The great Wes Montgomery is celebrated in a new box set, Movin’: The Complete Verve Recordings, from Verve through the Hip-O-Select, which like Verve is part of the Universal Music Group. Like other recent Hip-O-Select box sets, this comes in the form of a hard cover book which contains substantial annotations from Wall Street music journalist Marc Myers (who also does the excellent jazzwax.com blog) along with five CDs that contain all of the substantial musical legacy that Montgomery produced for Verve, after his important, innovative and influential Riverside recordings. My only quibble with the packaging is that the pages used to contain the CDs (which contain session information) hold the CDs in a manner that makes it slightly difficult to extract and return to the sleeves the CDs without getting one’s fingerprints on the shiny side of the CD.
Myers essay is entitled Birth of the Mod, and gives and overview of Montgomery’s career with a focus on the Verve recordings. While comfortable in his hometown Indianapolis, he nevertheless became a major jazz performer through his association with the Riverside label. The death of Riverside’s Bill Grauer was eventually followed by bankruptcy. Without a record label, Montgomery signed with Verve and Creed Taylor who was one of its primary jazz producers who had been working with Jimmy Smith, Stan Getz and others. Myers details the recording of the eight albums by Montgomery on Verve which marked some of Taylor’s earliest jazz-pop experimentations and which turned the guitarist into a jazz-pop avatar to quote Myers.
With Verve, Taylor mixed recordings of jazz standards, popular numbers and show numbers often with big bands that still had Montgomery’s guitar in front. From the first moments of his initial Movin’ Wes to the collaborations with Jimmy Smith, Montgomery’s brilliant fretwork was on display. While some of his recordings like the rendition of People on the Johnny Pate arranged first album employed fadeouts like pop 45s others like his rendition of the Duke Ellington classic “Caravan” were front and center burners. And it wasn’t simply Johnny Pate. Taylor also employed Don Sebesky, Claus Ogerman and Oliver Nelson for other big band sessions.
Not to be forgotten among these big band sessions are the sessions with the Wynton Kelly Trio that included some live recordings. Jimmy Cobb, the trio’s drummer, recalls that Montgomery was somewhat uncomfortable with the commercial material, and felt the material was beneath what Montgomery was capable of. Myers explains how Montgomery, despite initially resisting such material became more comfortable with it employing the example of Going Out of My Head. After first resting the simplicity of the material, Montgomery would make a Grammy winning recording, working out stuff with Grady Tate before the recording.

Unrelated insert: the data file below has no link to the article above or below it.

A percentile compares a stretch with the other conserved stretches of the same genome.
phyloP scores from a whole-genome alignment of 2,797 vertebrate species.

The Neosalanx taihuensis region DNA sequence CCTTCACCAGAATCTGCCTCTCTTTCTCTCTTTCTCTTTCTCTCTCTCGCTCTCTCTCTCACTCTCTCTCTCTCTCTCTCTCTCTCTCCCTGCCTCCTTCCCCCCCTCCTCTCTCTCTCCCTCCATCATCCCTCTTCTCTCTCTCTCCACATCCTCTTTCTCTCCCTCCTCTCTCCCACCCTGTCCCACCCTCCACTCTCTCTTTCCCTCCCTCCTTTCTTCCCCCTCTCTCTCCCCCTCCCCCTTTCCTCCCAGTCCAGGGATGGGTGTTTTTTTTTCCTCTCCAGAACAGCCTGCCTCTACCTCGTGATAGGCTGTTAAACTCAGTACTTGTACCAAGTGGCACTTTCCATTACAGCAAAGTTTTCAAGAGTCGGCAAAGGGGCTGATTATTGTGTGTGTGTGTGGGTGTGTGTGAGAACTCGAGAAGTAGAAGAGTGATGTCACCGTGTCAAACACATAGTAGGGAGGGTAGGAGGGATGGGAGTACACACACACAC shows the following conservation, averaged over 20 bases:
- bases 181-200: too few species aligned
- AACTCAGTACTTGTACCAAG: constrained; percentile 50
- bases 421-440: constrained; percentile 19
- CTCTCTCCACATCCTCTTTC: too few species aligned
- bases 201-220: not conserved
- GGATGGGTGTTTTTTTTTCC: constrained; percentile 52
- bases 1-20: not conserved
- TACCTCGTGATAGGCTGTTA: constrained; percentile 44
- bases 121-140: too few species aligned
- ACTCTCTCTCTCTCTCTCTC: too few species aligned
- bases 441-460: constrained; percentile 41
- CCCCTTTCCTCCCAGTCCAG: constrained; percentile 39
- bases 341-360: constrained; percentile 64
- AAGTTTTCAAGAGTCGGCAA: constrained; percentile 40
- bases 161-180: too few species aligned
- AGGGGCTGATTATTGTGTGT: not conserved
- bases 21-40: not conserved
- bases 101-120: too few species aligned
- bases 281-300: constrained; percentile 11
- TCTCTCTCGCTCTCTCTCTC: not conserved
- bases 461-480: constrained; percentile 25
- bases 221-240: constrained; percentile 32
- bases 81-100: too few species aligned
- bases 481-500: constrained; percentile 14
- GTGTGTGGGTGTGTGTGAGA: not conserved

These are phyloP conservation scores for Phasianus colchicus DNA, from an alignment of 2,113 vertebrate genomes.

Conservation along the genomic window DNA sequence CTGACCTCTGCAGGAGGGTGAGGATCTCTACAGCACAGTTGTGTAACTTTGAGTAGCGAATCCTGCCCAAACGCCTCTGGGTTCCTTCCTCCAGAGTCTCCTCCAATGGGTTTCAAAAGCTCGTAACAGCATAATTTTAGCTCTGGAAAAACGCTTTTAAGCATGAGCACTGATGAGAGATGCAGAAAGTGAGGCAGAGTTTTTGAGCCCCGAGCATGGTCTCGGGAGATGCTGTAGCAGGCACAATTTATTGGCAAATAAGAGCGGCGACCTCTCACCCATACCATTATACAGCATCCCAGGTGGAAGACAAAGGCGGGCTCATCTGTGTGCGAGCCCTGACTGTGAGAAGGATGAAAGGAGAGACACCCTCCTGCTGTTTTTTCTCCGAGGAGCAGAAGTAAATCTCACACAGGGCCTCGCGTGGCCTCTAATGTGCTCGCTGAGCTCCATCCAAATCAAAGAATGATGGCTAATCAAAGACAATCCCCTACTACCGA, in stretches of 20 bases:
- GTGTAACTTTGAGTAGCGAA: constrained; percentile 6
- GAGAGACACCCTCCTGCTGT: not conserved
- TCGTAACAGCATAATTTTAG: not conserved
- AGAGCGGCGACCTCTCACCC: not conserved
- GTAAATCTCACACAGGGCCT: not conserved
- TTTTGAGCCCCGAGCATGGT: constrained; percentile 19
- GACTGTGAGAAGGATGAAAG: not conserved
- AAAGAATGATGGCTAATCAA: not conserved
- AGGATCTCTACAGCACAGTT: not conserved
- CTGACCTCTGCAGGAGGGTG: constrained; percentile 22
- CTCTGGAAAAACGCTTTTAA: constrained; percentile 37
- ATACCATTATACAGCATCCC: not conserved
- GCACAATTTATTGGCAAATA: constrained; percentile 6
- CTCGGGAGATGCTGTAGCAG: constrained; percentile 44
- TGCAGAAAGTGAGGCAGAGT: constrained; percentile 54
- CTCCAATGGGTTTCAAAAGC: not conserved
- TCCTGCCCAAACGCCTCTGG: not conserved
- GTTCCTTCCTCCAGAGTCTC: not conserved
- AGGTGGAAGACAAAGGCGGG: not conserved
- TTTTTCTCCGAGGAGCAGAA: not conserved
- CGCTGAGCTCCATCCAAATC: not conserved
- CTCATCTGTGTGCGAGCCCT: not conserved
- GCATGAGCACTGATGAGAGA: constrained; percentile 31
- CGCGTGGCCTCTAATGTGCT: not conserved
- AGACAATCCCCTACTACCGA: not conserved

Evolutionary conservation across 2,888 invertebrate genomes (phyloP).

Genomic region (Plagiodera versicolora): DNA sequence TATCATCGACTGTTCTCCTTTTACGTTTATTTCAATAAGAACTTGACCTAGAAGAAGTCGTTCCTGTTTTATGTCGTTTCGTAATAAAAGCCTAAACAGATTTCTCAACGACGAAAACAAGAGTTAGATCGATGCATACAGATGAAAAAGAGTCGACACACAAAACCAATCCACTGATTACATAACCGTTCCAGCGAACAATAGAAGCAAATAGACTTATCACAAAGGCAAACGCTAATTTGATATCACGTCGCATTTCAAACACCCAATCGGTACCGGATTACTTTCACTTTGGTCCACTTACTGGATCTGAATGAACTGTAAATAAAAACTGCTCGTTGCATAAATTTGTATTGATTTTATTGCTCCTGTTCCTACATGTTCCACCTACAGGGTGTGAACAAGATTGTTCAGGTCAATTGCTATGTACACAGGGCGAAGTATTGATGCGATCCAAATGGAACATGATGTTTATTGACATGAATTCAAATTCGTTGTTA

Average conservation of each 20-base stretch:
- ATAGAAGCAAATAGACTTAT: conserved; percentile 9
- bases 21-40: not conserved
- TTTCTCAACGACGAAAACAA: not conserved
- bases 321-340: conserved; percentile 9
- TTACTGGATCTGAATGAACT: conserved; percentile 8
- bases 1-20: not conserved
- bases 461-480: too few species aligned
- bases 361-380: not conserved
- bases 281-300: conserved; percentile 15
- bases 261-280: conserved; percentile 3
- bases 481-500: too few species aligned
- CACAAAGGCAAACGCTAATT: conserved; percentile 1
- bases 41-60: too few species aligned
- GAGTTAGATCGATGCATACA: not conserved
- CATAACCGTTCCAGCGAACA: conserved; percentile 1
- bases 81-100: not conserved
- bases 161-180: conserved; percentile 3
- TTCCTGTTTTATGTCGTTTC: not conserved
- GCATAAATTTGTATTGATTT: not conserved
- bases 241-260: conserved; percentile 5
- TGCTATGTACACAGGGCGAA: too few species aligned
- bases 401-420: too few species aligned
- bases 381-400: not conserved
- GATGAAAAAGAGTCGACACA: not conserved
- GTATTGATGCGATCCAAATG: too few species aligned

Yet as the recordings with Wynton Kelly and later the collaborations with Jimmy Smith make most evident, Montgomery had matured but remained the brilliant improvisor mixing single notes chords and octaves and the best of the orchestrations simply add punch to this brilliance, but even when simply embellishing a melody as on Going Out Of My Head, his tone and note placement produced magic. When Montgomery and Smith collaborate on Down By the Riverside or Milestones with terrific Oliver Nelson charts the sparks fire. Then there are the small group sides by Smith and Montgomery with just Grady Tate and Ray Barretto on King of the Road and Baby Its Cold Outside that makes one wish these two had recorded more.
It is almost impossible to find any recording on this that doesn’t possess at least some musical magic, even the tracks with some imperfections that remained unissued at the time of recording. Of course, some of the alternates and other tracks have been subsequently reissued. Unless one has an extensive collection of the source CDs, this is a must for fans of Wes Montgomery and/or jazz guitar.
This was a purchase and I believe it would make a terrific gift for the jazz lover or guitar music lover on your gift list.